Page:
- Revolving Credit. Revolving credit is credit that is constantly available to use, and includes credit cards, lines of credit, and store cards. The credit unions update your payment history on these sources of credit every month.
- Installment Credit. Installment credit is defined as a payment arrangement with a lender over a set period of time. This type of credit includes mortgages, car loans, chattel loans and other types of loans. Installment credit can be pricey, as rates are based on your credit score.
An example of installment credit is a car loan, where the lender will approve a loan and record the car as collateral. The set payment of the loan will be reported to the credit bureau every month, and your credit score will begin to improve.
RRSP loans are also installment credit. Banks or lenders are often very approachable regarding these, as they get a good interest rate and their money is secure.
It is recommended that you open two or three credit accounts to rebuild your credit rating. Some sources state that at least one account should be instalment credit, but it is possible to rebuild your credit with credit cards alone – as long as your new payment history is perfect!
#3 – Keep Payments Current
Once you have done the hard work of establishing new credit and beginning to improve your credit rating, it is imperative that you keep all of your accounts up to date. This includes not only your credit card and loan payments, but also your utilities, cell phones, and any other accounts.
Can I Get Credit While in a Consumer Proposal?
You may wish to ask your Trustee about this. While in a consumer proposal, you can apply for a “secured” credit card through select financial institutions. With a secured card, you make a small security deposit, and then you can borrow money. Check the cost of the card, as service charges are greater than with standard cards. Also, do not confuse secured credit cards with “pre-paid” VISAs and MasterCards – the latter do not rebuild your credit.
Using a secured credit card and making regular payments on it while in consumer proposal can cause a slight improvement in your credit rating, but you will see quicker improvements once your consumer proposal is paid off. Also, you will have access to better interest rates on borrowed money after your consumer proposal is completed.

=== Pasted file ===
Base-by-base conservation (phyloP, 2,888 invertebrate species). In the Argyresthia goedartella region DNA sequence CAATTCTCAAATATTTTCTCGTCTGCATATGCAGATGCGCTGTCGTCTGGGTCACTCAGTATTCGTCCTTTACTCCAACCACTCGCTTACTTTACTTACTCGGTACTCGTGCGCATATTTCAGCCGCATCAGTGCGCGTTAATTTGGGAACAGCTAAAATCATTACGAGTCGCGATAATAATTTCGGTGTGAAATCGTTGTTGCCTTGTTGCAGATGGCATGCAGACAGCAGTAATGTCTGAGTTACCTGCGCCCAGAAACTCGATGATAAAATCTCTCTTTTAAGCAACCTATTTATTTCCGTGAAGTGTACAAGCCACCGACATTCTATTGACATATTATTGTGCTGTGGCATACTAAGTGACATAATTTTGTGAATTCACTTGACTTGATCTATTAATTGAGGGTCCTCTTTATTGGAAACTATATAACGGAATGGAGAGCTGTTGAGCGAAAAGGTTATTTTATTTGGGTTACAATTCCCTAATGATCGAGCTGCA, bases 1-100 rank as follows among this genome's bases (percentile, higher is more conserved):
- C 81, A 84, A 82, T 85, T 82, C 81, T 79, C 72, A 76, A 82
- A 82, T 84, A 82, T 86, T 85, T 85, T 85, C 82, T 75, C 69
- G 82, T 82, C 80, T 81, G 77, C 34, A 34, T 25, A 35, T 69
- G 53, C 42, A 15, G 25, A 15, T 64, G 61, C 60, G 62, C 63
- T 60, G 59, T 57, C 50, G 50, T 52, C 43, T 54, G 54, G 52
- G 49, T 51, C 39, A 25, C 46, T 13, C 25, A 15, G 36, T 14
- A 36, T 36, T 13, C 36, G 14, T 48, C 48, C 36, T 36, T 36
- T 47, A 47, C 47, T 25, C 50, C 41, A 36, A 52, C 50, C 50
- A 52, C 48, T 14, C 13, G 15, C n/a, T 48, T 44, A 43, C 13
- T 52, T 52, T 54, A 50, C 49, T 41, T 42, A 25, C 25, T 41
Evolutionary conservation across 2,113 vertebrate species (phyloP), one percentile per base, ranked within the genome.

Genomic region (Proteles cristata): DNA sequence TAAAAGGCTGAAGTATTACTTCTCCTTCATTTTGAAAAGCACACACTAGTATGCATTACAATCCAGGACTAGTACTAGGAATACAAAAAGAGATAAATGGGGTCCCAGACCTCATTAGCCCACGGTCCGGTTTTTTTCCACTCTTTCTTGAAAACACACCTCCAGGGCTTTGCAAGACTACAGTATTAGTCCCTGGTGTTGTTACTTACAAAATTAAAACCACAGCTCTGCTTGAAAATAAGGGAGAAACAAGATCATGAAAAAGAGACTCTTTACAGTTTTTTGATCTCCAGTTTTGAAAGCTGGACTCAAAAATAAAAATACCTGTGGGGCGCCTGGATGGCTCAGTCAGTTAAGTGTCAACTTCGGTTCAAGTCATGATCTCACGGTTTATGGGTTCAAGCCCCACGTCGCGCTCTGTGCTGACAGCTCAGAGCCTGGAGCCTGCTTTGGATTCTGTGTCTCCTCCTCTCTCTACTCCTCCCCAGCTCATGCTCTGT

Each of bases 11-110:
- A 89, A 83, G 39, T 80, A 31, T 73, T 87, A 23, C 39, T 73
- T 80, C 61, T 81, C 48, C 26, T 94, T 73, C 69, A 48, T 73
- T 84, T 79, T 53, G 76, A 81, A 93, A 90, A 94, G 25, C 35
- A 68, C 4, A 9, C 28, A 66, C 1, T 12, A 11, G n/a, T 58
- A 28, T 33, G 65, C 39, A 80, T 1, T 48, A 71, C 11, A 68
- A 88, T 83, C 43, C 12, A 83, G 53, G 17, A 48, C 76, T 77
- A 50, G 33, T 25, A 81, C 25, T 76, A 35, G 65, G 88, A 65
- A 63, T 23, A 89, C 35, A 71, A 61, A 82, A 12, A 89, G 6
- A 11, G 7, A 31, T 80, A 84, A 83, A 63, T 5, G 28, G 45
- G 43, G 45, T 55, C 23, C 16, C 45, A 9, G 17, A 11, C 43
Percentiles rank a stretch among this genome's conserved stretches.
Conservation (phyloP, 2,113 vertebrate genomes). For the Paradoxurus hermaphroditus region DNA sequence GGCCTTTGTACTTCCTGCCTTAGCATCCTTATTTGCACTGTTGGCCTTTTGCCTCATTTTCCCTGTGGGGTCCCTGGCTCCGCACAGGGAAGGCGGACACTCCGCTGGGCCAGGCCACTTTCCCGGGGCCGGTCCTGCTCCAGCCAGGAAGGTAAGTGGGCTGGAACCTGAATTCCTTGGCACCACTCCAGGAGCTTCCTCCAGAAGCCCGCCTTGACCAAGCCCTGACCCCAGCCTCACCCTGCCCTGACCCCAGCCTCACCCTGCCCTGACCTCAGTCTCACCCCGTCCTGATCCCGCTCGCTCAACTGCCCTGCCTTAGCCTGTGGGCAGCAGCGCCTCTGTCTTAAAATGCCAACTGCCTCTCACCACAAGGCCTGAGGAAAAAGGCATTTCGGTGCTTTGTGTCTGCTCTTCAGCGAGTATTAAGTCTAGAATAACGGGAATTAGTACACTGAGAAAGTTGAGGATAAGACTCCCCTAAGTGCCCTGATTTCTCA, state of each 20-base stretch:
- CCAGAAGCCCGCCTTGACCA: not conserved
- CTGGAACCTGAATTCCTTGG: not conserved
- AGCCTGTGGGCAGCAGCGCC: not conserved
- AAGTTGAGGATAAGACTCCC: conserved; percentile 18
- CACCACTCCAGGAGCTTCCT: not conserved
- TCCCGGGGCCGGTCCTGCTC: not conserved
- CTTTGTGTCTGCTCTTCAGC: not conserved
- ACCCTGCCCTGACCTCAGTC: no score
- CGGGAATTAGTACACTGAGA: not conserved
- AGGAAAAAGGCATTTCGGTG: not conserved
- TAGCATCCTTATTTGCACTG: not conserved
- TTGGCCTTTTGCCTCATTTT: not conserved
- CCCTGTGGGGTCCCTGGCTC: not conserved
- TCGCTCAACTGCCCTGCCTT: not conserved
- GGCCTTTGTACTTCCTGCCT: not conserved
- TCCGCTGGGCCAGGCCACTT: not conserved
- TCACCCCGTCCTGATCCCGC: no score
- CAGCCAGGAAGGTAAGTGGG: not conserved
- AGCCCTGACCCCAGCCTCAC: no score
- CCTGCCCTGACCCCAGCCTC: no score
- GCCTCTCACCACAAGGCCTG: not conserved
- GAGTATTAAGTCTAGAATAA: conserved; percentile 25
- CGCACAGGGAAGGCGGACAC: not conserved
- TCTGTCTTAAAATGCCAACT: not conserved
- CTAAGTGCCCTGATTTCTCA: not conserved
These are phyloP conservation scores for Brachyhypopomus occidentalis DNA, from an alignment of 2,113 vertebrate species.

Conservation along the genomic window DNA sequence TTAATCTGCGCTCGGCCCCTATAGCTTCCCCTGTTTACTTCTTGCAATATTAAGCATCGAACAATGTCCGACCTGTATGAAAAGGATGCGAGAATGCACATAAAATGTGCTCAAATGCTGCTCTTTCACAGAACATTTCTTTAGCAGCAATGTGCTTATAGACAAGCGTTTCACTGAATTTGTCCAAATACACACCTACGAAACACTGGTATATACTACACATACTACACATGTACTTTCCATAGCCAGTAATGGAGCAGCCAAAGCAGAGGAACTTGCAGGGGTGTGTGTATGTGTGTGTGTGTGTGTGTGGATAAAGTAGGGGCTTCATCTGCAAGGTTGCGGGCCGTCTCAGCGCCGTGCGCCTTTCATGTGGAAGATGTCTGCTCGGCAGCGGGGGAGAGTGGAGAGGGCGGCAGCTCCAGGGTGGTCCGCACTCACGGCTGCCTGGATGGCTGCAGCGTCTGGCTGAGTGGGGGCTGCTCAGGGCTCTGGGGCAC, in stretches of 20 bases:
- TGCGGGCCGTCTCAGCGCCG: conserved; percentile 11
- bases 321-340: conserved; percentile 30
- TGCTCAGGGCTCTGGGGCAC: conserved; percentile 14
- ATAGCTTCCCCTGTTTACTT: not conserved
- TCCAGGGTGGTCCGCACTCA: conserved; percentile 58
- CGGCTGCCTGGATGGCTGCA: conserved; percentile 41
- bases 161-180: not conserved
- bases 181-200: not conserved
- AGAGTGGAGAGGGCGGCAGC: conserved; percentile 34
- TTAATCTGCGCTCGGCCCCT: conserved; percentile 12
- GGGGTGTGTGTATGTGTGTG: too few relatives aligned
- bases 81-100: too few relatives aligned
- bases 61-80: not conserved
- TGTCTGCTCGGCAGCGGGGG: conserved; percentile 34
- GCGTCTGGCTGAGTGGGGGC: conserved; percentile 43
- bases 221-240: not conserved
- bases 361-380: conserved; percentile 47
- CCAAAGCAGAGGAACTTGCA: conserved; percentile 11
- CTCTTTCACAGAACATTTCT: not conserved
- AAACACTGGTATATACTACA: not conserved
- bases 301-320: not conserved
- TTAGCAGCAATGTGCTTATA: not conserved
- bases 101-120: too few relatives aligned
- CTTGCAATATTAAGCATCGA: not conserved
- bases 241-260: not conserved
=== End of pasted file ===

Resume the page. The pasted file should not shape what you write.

How much does it cost to check my credit report?
By law, Canada’s two credit bureaus must provide you with a free copy of any information about you they have collected from your creditors. However, this free version is only available if you request it by fax or by mail, and it is mailed out to you, which takes a little time. Alternatively, if you visit Equifax’s or Transunion’s website, you can pay for a quick version and see your current credit report. For a small extra payment, you can also see your aggregate credit score, which is a number between 300 and 800 (see this page from the Financial Consumer Agency of Canada for more information on credit scores).
Credit reports can be very informative. It is recommended that you get copies of your reports after you complete your consumer proposal, so you can see what is being reported and make sure the information is updated correctly.
Can I pay to fix my credit?
The short answer is no. As outlined above, fixing your score takes some effort, and some time. Some companies offer paid services to help you with the process, but you can get the same results yourself by following the steps above. You’ll soon be on your way to getting your credit report back in good shape.
As your credit improves, you will be allowed to borrow more money and get better interest rates. But be cautious about accepting credit increases: keep in mind that it was debt that caused your troubles in the first place!
Learn More About Consumer Proposal
A consumer proposal can be a good solution for many income-earning Canadians struggling to get out of debt. Each situation is different, so why not contact a Licensed Insolvency Trustee to arrange for a no-charge initial consultation to review all of your options.